2. Slaughter on Tenth Avenue

1957, 103 mins, B & W
Director: Arnold Laven
Screenplay: Richard Carter, from William J. Keating and Richard Carter’s “The Man Who Rocked the Boat”

Although the title for “Slaughter on Tenth Avenue” comes from the Richard Rodgers ballet number used in “On Your Toes,” a gangster musical comedy from 1936, this film is not another labor musical like “The Pajama Game” or “Never Steal Anything Small.” It does use, however, the association of unions and gangsterism typical of the earlier, and much better film, “On the Waterfront.” It is also typical of a number of Hollywood feature films of the 1950s that pretended to be documentaries. For example, “I Was a Communist for the FBI,” a feature film based mostly on the phony Red-baiting memoir of Matt Cvetic, was nominated for an Academy Award for Best Documentary in 1952. (With no such excuse for Cole War hysteria, Peter Watkin’s fictional “The War Game,” won an Oscar for Best Documentary in 1967.)

The film follows crusading district attorney William Keating’s autobiography, The Man Who Rocked the Boat, a book with numerous sensational stories about crime on the docks. In the film, Keating’s first big assignment is to discover who killed Solly Pitts, a longshoreman opposed to gangster control of the docks. Keating gets to work with Pitts’s widow, played by one of the quintessential film-noir pinups, Jan Sterling, and two helpful longshoremen who also want break the gangsters’ hold over them. Keating also gets to punch baddie Al Dahlke, played by Walter Matthau, very much against the latter’s type. He also has to battle in court the gangsters’ lawyer played by Dan Duryea, who made a career out of playing seductive sleazebags. And, finally, to top out this amazing cast, is thug Big John, played by Mickey Hargitay, whose offscreen record (muscle man for Mae West’s nightclub act and later Jayne Mansfield’s husband) was much more versatile than his acting ability.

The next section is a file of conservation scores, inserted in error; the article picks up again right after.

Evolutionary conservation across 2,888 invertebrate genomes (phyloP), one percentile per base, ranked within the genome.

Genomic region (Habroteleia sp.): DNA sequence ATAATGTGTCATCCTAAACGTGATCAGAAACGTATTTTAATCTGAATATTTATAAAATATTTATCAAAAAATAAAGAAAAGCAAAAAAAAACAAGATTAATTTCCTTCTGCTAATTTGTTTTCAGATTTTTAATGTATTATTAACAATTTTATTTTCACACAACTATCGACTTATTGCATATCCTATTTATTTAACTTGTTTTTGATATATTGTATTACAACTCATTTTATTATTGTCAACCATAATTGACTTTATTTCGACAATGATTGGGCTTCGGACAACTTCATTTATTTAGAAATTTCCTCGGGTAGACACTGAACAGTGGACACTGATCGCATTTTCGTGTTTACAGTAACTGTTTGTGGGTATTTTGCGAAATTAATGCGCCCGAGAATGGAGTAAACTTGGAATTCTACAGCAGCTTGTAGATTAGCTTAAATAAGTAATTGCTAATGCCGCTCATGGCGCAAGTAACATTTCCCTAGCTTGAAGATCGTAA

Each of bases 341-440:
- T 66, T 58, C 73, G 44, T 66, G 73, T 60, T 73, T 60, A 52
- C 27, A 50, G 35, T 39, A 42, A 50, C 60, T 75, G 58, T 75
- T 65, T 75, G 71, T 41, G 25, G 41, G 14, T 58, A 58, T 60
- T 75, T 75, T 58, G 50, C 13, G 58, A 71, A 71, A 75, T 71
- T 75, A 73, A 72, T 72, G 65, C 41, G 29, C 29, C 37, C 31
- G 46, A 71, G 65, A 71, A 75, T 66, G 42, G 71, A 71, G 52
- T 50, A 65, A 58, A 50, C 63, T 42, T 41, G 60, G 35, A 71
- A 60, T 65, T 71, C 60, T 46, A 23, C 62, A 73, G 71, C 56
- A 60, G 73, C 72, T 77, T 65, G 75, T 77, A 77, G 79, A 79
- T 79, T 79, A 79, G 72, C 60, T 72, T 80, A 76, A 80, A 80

Both this film and “On the Waterfront” deal with the “code of silence” that may have functioned as a protective mechanism for workers organizing in a difficult industry but has become the gangsters’ preferred method of operation. Although out of circulation now (unfortunately), it is another film that solidified the popular image of crime-infested unions. Perhaps its distinctive twist, however, is that the district attorney’s office is fairly corrupt as well.

Further Reading:

Brode, Douglas. “Lost Films of the Fifties.” New York: Citadel Press, 1991. Here “lost” really means “neglected,” as Brode celebrates both the film and its musical score as part of “the film noir style of darkly lit black-and-white urban tales but grafting on that format an influence of Italian neorealism with its strong documentary flavor.” Whew!

Keating, William J., and Richard Carter. “The Man Who Rocked the Boat.” New York: Harper, 1956. Exciting memoir by the assistant district attorney and counsel to the “private citizen-supported” New York City Crime Committee, including his own jail time for refusing to testify to a grand jury about illegal wire-tapping.